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The Mermaids Singing

by Val McDermid

Library Journal First published in Great Britain in 1995, this title marks a clean break from McDermid's Kate Brannigan/Lindsay Gordon series. Here, criminologist Dr. Tony Hill and Detective Inspector Carol Jordan search for an arrogant serial killer who tortures his victims and leaves no clues. A safe bet.

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Publishers Weekly McDermid (A Clean Break) enters new ground with a dark tale that is more complex, more carefully crafted and far more disturbing than her Kate Brannigan mysteries. By the time the police admit that Bradfield, a fictional city in northern England, has a serial killer, four men are already dead, each tortured in a different way and then abandoned outdoors in town. Baffled by a lack of physical evidence left by the meticulous sociopath, police bring in Tony Hill, a Home Office forensic psychologist who profiles criminals. Tony, who begins each day by ``selecting a persona,'' devours crime data with a fascination approaching admiration for the killer. The interest distracts him from obsessing over his own sexual impotence and over the ``exquisite torture'' of salacious phone calls he's been getting from a strange woman. DI Carol Jordan, a mercifully normal person who is Tony's liaison with the force, quickly grasps the profiling approach while keeping her policing instincts. Carol and Tony forge an uneasy relationship; but, as they pursue ``the Queer Killer,'' a cloddish policeman undermines them, a local reporter blows the case to get a byline and the murderer closes in on a new quarry. A warning: woven into this powerful story are journal entries in which the murder discusses torture in loving detail, an aspect that makes this graphic, psychologically terrifying tale almost as off-putting as it is impossible to put down. (Dec.) FYI: This novel won Britain's Gold Dagger Award for best crime novel of 1995.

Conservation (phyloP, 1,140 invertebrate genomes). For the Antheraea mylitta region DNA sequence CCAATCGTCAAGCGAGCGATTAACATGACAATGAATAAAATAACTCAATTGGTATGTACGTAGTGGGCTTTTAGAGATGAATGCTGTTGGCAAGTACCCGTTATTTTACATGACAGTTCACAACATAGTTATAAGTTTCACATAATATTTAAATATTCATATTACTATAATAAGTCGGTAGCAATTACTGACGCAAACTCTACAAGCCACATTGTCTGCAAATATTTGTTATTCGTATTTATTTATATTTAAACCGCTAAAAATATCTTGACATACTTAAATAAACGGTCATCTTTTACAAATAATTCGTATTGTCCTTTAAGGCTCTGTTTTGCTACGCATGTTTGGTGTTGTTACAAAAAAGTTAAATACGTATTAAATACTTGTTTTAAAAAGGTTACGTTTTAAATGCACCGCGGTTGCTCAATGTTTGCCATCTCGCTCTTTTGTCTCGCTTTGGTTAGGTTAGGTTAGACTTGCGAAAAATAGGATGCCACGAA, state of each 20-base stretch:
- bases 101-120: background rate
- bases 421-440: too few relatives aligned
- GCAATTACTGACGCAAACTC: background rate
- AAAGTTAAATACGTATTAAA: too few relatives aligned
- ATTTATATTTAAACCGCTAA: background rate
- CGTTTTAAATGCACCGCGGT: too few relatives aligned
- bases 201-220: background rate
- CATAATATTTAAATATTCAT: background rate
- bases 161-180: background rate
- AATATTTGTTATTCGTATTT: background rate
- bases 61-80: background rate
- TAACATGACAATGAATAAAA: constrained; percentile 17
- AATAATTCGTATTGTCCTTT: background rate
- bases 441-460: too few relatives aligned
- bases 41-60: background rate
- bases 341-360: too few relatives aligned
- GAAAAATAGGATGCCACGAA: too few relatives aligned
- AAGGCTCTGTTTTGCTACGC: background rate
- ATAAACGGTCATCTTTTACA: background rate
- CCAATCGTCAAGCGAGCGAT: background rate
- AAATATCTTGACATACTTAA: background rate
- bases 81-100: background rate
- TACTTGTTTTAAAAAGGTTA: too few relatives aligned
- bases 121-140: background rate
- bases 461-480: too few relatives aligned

Copyright Reed Business Information, a division of Reed Elsevier Inc. All rights reserved.

Book list McDermid's exciting, rapid-fire whodunit is set in the fictional Midlands city of Bradfield, where a serial killer is at large whose signature is the sexual torture of male victims. Stymied, the constables bring in Tony Hill, constructor of psychological profiles, a move resented by a crusty investigator who, jealous of Hill as an overeducated outsider, barges ahead with his own gumshoe method, posting undercover police in Bradfield's gay bars. This indeed produces a suspect, but Hill, in alliance and in dalliance with investigator Carol Jordan, is unpersuaded: his profile of a computer-literate stalker doesn't match the suspect. Meanwhile, at the interstices of the conflict between Hill/Jordan and the curmudgeonly policeman, the author inserts the killer's sadistic chronicle of the crimes, which forces readers to reevaluate possible candidates. This involving method cranks up a high-velocity, high-tension ending involving the stalker's next intended victim--Tony Hill--whose proclivity for phone sex has landed him in deep trouble. A satisfying descent into the territory of a twisted mind. --Gilbert Taylor

From Booklist, Copyright American Library Association. Used with permission.